India has one of the highest arable lands globally with over 155 million hectares and is one of the key agricultural producers. In 2019, the agricultural sector generated approximately ₹19 lakh crores ( $265 billion) business comprising 18 per cent of India’s Gross Domestic Product (GDP) and employs more than half of India’s population. However, there are structural challenges plaguing the sector including low productivity, uneconomic landholding size, sub-optimal input use efficiency, high biotic losses, and a low level of mechanisation.
For India to double its farmer incomes, there is an immediate need for the agricultural sector to adopt leading-edge digital and precision agriculture technologies to improve farm productivity and democratize access to market information for all farmers.
Drones is one such technology that has the potential to revolutionise the farming industry through need-based precise and focused application of crop inputs that will directly enhance the input use efficiency and farmer safety whilst simultaneously lowering the overall costs.
Many countries such as China, Japan, the ASEAN, the US and Brazil are making rapid strides in adopting drones for use in agriculture and have prioritised both regulatory and structural developments to accelerate the adoption of drones powered by Artificial Intelligence (AI).
Precision agriculture is a way for farmers to maximize the efficiency of water, fertilizer and pesticides to improve overall productivity, quality, and yield.
There are several ways in which drones help farmers with agricultural challenges:
Soil and field planning: Drones can be used for soil and field analysis for irrigation, fertilisation and planting activities including checking nutrient levels, moisture concentrations, and erosion among others.
Crop monitoring: Drones can perform continuous and consistent crop surveillance that can trigger actions to mitigate the effect of various biotic and abiotic stresses on crops. The data generated through such surveillance can help site-specific agronomy to optimise the use of inputs and promote sustainable farming.
Crop protection from weeds, pests and diseases: Drones are capable of spraying precise amounts of insect, weed and disease control products in a way that can ensure correct dosage, minimise accidental exposure to applicators and improve the overall effectiveness of the products and therefore outcomes of growers.
Productivity: Drones can significantly alleviate labour pressure on agricultural operations like applying pesticides or fertilisers, while enhancing the crop coverage area per day. This will provide significant ease of farming for farmers, who can use the time saved to carry out other activities, while responding quickly to biotic challenges.
New service models: Adoption of drones for data collection and application of agricultural inputs is likely to trigger new service models in which crop input companies may join drone operators and other value chain stakeholders to offer crop protection/nutrition as a service for a fee to farmers.
There is tremendous potential to generate employment in rural areas through training since operating drones is a specialised skillset. It is estimated that these new-age technologies will create 2.1 million jobs in rural areas.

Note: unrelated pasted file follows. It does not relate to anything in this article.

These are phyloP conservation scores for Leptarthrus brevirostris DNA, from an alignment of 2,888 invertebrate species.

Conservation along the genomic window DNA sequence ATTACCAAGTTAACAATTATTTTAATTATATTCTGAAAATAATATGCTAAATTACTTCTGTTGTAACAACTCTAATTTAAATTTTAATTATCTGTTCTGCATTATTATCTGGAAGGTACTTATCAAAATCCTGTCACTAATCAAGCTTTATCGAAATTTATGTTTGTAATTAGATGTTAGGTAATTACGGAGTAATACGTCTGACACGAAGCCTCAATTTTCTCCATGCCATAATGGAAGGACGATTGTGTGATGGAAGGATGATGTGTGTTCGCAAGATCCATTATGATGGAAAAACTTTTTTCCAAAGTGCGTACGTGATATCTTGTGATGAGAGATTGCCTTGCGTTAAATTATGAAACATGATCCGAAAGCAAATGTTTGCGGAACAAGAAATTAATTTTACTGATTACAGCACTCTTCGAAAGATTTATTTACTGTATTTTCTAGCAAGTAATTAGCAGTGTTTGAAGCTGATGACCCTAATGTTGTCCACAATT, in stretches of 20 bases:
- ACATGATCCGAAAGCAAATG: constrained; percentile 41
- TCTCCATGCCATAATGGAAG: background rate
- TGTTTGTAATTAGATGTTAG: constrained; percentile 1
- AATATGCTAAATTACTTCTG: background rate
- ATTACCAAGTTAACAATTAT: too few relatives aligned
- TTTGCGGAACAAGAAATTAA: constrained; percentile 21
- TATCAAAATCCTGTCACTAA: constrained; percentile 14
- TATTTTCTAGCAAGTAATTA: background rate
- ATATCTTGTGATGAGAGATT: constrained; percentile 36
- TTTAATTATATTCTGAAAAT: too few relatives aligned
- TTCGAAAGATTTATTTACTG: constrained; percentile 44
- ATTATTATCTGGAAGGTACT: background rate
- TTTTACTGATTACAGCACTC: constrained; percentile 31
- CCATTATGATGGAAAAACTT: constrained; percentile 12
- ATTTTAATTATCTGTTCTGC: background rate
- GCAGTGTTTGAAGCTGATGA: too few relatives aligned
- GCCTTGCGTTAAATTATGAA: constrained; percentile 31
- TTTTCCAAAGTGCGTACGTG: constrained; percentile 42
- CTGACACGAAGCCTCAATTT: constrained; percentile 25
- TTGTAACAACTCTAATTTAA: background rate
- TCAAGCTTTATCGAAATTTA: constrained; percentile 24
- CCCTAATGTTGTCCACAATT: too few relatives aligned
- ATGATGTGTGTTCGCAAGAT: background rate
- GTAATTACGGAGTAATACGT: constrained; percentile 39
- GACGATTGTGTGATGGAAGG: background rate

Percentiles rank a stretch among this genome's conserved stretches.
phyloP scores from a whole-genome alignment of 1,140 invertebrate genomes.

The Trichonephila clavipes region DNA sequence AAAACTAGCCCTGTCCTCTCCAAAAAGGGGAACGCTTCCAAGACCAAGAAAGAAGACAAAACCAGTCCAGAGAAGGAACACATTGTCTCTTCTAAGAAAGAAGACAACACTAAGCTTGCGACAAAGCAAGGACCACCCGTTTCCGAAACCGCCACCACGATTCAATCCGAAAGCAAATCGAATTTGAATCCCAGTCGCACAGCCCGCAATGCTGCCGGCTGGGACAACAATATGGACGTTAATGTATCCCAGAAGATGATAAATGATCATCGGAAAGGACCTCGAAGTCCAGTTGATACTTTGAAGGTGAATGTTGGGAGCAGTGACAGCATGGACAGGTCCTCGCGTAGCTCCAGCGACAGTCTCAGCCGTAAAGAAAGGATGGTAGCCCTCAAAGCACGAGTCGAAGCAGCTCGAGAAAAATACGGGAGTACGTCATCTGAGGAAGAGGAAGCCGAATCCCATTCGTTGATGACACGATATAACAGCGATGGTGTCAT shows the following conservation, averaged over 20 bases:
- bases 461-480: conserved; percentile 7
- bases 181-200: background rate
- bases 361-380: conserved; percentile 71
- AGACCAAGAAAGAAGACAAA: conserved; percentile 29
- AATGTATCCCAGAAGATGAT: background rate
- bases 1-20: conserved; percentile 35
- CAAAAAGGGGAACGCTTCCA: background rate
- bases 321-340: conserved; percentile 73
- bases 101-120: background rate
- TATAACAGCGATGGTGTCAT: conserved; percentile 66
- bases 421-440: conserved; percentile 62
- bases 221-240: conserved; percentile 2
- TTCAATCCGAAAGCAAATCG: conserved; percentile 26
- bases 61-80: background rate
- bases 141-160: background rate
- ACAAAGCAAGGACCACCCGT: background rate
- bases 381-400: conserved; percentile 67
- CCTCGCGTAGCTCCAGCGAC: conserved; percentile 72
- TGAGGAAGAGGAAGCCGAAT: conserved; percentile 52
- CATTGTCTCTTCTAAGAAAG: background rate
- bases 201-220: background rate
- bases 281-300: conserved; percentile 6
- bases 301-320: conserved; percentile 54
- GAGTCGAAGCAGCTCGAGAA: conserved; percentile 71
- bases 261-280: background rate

There are several challenges which need to be addressed for effective adoption.
Regulatory framework: The regulatory framework for monitoring drone operations is still under formulation. Faster framing of guidelines for permitting expansion of the approved label claims on the approved pesticides (that could be used for application through drones) will hasten adoption of drones for delivering pesticides in farmer fields.
Limited flight time and range: Along with benefits, there are some limitations to the use of drones for agricultural purposes. The flight of drones typically ranges from 20-60 minutes due to higher payloads. This results in limited field coverage per charge and increases the operating cost of the drone. Ongoing research into developing higher range batteries with the lowest weight must accelerate with government support to provide increased flexibility to drones used in agricultural activities.
Viable commercial model: Considering the initial cost of acquiring drones, ensuring connectivity, and the operational costs and factoring smaller farm holdings, a viable model supported by government incentives needs to be developed that would attract investment in the hardware and software infrastructure apart from training pilots, etc.
Drones have great potential to transform Indian agriculture by helping farmers to manage their fields and resources in a better and more sustainable way. To encourage the use of drones in the agricultural sector, incentives are needed for drone manufacturers to quickly ramp up operations, training centres and operational tie-ups. Subsidies can also be provided directly to growers for buying drones and related services.
There is also a need to address the broader issue of product stewardship for drones, right from registration, acquisition, and operation, to make life safer and easier with adoption. With the right reforms, India is ready to reap the benefits offered drones to bring the next agricultural revolution.
The writer is President, FMC India.